One might think that one major difference between the case of testing on humans and the case of testing on animals is that humans are capable of giving consent and animals are not. So, on this view, if we kidnap a human for the purposes of experimenting on her to achieve some greater good, what we have done wrong, is, in part, violating the autonomy of the individual. Animals aren’t capable of giving consent, so it is not possible to violate their autonomy in this way.  

Under the microscope, this way of carving up the situation doesn’t track our ordinary discourse about consent. It is, of course, true, that humans are free to use freely (within limits) certain things that are incapable of giving consent. For example, humans can use grain and stone and so on without fear of violating any important moral principle. In other cases in which consent is not possible, we tend to have very different intuitions. Very young children, for example, aren’t capable of consent, and for that very reason we tend to think it is not morally permissible for us to use them as mere means to our own ends. Beings that are conscious but are incapable of giving consent seem worthy of special protection. So it seems wrong to test on them even if it is for the good of their own species. Is it speciesist to think that the ends can’t justify the means in the case of the unwilling human subject but not in the case of the unwilling non-human animal?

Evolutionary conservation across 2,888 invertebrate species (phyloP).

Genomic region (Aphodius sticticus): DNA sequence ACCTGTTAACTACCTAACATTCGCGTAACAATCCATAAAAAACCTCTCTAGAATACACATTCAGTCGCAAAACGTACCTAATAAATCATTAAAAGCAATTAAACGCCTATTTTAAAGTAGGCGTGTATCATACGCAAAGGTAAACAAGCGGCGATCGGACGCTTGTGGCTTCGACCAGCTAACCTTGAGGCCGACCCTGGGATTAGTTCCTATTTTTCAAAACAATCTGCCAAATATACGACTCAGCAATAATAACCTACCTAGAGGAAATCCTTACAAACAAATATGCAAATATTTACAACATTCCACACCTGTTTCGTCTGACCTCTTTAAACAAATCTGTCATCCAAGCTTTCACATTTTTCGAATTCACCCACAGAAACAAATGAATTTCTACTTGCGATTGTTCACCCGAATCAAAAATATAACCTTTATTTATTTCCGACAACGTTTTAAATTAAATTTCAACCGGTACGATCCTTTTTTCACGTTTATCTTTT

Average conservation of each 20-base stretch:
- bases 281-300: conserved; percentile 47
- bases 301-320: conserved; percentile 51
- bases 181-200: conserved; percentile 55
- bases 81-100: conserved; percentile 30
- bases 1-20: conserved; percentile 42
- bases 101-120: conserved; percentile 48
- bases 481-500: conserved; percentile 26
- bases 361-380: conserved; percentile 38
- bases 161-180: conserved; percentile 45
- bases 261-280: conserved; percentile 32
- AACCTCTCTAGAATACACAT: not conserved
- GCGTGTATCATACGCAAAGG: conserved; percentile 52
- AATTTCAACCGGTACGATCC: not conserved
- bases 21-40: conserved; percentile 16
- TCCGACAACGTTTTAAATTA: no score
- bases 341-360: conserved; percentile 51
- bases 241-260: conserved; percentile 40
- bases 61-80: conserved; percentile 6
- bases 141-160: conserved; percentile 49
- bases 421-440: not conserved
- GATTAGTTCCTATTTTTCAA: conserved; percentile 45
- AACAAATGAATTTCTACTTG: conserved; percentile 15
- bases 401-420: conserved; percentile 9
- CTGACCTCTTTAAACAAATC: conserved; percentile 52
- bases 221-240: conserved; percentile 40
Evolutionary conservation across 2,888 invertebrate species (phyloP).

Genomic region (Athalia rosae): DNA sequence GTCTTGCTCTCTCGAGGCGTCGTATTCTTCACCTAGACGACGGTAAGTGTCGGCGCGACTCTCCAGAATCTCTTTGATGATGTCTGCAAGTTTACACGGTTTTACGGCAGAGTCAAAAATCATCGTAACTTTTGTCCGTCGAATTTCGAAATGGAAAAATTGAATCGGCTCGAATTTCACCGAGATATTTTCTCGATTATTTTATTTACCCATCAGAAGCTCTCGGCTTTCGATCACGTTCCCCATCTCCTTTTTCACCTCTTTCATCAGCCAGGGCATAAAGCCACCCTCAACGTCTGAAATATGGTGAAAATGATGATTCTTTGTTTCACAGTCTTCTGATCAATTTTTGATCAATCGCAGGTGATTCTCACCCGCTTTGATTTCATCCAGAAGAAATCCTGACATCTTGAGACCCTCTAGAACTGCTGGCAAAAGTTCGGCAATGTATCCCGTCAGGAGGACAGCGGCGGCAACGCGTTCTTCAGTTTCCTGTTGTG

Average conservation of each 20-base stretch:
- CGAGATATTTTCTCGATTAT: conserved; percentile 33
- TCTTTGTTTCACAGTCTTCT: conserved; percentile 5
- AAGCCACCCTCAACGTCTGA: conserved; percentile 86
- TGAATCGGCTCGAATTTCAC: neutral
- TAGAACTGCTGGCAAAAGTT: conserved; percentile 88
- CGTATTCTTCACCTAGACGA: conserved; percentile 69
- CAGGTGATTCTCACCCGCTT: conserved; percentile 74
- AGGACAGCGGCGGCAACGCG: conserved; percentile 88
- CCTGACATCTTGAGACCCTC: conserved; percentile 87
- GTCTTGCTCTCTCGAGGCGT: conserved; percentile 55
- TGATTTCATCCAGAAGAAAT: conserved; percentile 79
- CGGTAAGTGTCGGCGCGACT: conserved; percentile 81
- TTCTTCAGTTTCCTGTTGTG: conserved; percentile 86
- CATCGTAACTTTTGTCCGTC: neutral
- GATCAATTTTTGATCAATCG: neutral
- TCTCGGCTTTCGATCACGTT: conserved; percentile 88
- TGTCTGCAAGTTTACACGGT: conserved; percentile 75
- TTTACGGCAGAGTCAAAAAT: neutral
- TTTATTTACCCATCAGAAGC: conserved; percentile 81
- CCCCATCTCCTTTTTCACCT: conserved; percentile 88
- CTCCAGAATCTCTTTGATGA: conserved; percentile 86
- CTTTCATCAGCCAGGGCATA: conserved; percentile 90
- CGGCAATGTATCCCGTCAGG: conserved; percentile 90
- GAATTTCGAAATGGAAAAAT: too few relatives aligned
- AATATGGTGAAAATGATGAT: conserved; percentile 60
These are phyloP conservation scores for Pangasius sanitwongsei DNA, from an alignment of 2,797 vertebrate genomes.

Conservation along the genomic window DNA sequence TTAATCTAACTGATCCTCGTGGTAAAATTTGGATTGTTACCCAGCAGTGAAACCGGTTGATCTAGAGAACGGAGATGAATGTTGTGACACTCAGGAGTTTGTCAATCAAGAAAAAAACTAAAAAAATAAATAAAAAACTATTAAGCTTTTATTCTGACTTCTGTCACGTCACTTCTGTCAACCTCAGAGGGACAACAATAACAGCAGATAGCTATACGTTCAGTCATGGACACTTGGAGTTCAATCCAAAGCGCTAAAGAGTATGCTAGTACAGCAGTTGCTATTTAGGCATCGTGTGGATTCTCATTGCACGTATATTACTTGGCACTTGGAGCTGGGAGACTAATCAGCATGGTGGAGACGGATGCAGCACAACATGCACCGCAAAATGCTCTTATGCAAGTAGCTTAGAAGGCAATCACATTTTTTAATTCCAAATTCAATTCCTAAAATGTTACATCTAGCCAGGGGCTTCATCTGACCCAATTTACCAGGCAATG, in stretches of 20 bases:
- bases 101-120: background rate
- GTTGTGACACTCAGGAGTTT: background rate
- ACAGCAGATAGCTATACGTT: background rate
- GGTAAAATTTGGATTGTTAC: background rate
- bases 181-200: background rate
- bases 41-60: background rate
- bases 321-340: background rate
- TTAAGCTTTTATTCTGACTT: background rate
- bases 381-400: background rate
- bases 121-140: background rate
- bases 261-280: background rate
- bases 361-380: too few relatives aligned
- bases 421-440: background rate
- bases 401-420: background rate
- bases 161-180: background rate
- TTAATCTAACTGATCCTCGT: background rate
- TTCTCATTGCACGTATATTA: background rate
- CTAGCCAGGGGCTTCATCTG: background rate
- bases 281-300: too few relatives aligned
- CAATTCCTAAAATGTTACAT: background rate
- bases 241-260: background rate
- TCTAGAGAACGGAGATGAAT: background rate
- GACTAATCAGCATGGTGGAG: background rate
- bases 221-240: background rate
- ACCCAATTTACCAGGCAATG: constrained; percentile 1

Testing on non-human animals for the sake of other non-human animals also raises other sets of unique moral concerns and questions. What is the proper rank ordering of moral obligations when the stakeholders are abstractions? Imagine that we are considering doing an experiment on Coco the chimpanzee. The experiment that we do on Coco might have implications for future chimpanzees with Coco’s condition. The research might, then, have a beneficial impact for Coco’s species—the species “chimpanzee.” Can the moral obligations that we have to concrete, suffering beings ever be outweighed by obligations that we have to abstractions like “future generations” or “survival of the species”?